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Marillion

Started by tri.ad, April 27, 2009, 11:38:37 AM

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jammindude

I just ordered the 2019 remix of clutching at straws last week, and it just arrived today. I haven't even had a chance to listen to it yet.

The remix will be interesting to hear but it sounds like the crown jewel is going to be that two disc live show.

ytserush

Quote from: jammindude on November 14, 2020, 09:00:01 PM
I just ordered the 2019 remix of clutching at straws last week, and it just arrived today. I haven't even had a chance to listen to it yet.

The remix will be interesting to hear but it sounds like the crown jewel is going to be that two disc live show.

I still prefer the original mix, maybe because of ridiculous amount of miles I have on it. The live show is my favorite aspect of it. Nothing will top Milan '88 on that tour for me but Edinburgh is pretty good too. The tape cuts out rather jarringly before the last three songs of the show but I think those are covers.


HOF

So I've been listening to this Marillion fan podcast, which is fairly well done and informative (and the hosts have outrageously great accents).

https://podcasts.apple.com/us/podcast/between-you-and-me-a-podcast-about-marillion/id1530960617?i=1000499894589

They're going through the Marillion catalog chronologically to discuss the history of the band. This week's episode was about the transition to Steve Hogarth as singer. It's interesting to hear the perspective from a long time fan who lived the Fish to H transition. I've always been aware of how jarring the transition was for many fans, but having come to Marillion around 2001/2002 and starting with Season's End, I obviously didn't experience that myself.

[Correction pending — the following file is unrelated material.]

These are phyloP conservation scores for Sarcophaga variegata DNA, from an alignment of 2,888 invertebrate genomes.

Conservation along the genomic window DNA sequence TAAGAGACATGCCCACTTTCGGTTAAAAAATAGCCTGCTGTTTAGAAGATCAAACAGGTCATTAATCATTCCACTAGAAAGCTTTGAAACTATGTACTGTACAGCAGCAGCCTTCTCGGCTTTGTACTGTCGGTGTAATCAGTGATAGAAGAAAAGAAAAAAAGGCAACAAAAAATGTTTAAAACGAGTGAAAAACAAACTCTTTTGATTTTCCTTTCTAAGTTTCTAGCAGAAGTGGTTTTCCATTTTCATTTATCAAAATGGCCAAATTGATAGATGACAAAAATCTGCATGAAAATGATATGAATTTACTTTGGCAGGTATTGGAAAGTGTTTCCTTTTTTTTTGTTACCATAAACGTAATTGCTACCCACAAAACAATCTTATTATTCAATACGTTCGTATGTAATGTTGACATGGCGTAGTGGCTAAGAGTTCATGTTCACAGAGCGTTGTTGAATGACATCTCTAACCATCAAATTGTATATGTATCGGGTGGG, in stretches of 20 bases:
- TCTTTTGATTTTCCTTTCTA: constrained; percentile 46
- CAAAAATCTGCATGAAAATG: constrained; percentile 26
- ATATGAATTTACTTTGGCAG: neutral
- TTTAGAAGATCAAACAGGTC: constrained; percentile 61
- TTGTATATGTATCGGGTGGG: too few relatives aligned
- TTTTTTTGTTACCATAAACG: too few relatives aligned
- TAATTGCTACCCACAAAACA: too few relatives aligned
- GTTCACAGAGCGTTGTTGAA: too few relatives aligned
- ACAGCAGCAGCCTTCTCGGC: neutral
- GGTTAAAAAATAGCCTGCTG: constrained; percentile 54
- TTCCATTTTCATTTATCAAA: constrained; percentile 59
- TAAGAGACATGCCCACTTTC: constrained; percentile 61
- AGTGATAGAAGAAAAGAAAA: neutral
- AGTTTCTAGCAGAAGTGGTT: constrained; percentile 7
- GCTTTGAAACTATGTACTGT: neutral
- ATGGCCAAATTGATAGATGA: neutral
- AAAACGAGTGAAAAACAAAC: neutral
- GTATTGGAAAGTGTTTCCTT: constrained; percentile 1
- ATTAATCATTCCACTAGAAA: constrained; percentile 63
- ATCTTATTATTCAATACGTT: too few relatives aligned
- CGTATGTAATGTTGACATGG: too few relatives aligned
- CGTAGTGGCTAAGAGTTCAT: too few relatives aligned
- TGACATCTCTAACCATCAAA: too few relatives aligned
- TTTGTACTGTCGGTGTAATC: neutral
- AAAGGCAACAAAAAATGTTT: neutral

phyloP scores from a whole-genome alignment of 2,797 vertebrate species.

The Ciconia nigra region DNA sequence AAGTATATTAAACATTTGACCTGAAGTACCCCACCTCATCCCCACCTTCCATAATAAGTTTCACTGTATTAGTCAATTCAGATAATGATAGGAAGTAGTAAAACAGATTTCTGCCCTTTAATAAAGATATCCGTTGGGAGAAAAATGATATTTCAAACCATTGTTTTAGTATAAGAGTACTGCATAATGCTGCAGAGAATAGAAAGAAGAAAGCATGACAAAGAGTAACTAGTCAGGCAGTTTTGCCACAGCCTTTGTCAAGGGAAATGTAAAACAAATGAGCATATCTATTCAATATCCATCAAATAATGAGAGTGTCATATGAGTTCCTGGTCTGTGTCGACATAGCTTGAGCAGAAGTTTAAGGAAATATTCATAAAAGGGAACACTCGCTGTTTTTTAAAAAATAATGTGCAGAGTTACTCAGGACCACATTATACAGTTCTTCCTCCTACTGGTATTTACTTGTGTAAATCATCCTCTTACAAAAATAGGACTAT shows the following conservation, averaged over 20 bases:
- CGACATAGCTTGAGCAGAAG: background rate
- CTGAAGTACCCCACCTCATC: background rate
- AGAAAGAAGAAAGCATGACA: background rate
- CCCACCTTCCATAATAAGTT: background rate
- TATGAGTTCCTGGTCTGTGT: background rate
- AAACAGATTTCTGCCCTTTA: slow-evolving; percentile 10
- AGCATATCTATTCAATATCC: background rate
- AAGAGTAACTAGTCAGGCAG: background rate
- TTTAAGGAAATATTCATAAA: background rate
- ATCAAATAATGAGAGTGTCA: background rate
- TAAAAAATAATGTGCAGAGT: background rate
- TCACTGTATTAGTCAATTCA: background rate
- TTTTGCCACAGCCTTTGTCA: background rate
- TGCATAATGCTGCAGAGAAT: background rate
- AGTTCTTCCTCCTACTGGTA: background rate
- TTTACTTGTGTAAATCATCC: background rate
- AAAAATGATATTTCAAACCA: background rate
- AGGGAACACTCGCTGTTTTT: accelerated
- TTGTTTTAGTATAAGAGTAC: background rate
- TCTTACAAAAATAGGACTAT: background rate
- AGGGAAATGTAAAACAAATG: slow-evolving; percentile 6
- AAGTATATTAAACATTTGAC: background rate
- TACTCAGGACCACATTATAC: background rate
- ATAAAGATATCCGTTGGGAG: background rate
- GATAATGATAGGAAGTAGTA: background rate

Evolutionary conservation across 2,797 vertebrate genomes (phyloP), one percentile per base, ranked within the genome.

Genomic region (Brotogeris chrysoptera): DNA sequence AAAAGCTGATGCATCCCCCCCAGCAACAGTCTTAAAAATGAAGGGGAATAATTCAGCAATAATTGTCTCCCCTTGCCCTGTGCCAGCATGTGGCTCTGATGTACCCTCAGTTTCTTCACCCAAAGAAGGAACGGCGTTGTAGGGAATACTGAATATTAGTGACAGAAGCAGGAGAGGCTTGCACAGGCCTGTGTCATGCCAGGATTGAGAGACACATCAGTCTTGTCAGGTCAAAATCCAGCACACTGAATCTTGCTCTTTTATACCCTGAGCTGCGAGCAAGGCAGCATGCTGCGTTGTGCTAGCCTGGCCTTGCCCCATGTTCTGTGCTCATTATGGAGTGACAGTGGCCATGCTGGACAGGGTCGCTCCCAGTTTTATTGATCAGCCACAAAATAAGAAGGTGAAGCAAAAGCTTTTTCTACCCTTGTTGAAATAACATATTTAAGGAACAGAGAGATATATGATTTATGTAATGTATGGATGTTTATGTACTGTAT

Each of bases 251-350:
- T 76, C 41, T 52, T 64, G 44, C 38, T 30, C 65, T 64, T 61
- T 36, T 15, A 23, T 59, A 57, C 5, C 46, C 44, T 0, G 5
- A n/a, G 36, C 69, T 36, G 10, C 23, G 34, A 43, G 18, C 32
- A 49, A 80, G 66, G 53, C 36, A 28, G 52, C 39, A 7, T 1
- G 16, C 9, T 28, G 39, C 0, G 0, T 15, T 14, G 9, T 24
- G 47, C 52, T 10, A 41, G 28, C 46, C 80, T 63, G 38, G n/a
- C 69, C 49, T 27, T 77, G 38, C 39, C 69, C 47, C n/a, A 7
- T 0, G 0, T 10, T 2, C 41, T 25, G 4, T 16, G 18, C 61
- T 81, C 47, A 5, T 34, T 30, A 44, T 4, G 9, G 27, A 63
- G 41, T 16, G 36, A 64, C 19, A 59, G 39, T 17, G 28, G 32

In particular, he talked about the shock of hearing Hooks in You as the lead single for the first time and thinking the band had gone party rock/metal. But then when he heard the B-side, After Me, he realized everything was going to be OK.

I remember thinking Hooks in You was a total throw away radio track the first time I heard it too. But I've grown to like it as a pretty unique episode in the band's history. Certainly it's the meatiest lead guitar effort of Rothery's career. It's fun but stupid and that's ok. What I also find interesting though is it's essentially a paired down and amped up re-write of Incommunicado. Less widdly widdly Mark Kelly and more pumped up Steve Rothery.

Listening to the album again and thinking about it, I just find the whole thing a little comical, because the end result stands out like a sore thumb from the rest of the album, and it's not representative of a new direction for the band at all. Kind of a head fake, since I think as a whole Season's End was kind of a perfect bridge from Fish to H in the end. Curious if anyone else around here was a fan then and had a similar experience.

Stadler

Quote from: HOF on November 24, 2020, 03:13:01 PM
So I've been listening to this Marillion fan podcast, which is fairly well done and informative (and the hosts have outrageously great accents).

https://podcasts.apple.com/us/podcast/between-you-and-me-a-podcast-about-marillion/id1530960617?i=1000499894589

They're going through the Marillion catalog chronologically to discuss the history of the band. This week's episode was about the transition to Steve Hogarth as singer. It's interesting to hear the perspective from a long time fan who lived the Fish to H transition. I've always been aware of how jarring the transition was for many fans, but having come to Marillion around 2001/2002 and starting with Season's End, I obviously didn't experience that myself.